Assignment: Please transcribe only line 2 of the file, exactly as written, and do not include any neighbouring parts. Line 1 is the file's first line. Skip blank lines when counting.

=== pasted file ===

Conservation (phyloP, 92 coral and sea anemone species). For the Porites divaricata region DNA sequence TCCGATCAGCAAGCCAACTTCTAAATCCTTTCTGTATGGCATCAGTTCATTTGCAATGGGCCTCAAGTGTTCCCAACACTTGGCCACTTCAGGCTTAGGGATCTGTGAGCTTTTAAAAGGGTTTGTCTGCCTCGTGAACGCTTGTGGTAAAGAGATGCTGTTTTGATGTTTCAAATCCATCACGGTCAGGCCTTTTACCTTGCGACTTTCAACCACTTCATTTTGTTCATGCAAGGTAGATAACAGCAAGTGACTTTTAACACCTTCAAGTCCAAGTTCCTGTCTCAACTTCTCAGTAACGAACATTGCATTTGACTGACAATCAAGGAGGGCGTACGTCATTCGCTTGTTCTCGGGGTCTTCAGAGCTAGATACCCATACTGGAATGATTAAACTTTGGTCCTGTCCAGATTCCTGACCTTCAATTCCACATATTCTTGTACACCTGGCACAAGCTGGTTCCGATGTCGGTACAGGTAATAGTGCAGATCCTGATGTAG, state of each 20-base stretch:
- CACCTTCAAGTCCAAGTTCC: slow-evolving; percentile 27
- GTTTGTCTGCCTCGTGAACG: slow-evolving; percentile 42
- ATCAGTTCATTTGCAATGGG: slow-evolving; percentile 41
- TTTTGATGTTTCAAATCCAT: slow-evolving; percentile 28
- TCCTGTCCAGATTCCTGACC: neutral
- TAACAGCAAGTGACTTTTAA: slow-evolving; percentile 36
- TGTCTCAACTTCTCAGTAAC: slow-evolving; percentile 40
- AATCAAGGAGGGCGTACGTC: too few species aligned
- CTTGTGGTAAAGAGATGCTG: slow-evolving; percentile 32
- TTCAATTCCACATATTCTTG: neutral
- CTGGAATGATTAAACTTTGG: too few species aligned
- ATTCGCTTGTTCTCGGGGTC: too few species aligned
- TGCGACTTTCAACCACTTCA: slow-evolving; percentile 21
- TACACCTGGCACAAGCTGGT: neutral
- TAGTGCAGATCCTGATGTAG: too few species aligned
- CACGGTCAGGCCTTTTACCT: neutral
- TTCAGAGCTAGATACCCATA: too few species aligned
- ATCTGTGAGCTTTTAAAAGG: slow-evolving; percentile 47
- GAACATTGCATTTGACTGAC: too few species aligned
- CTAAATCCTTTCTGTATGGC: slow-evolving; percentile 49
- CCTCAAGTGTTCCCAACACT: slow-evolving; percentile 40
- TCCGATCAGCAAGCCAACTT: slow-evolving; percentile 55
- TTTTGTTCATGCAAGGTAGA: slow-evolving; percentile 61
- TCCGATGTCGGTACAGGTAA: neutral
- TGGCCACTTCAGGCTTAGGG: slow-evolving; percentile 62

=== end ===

- CACCTTCAAGTCCAAGTTCC: slow-evolving; percentile 27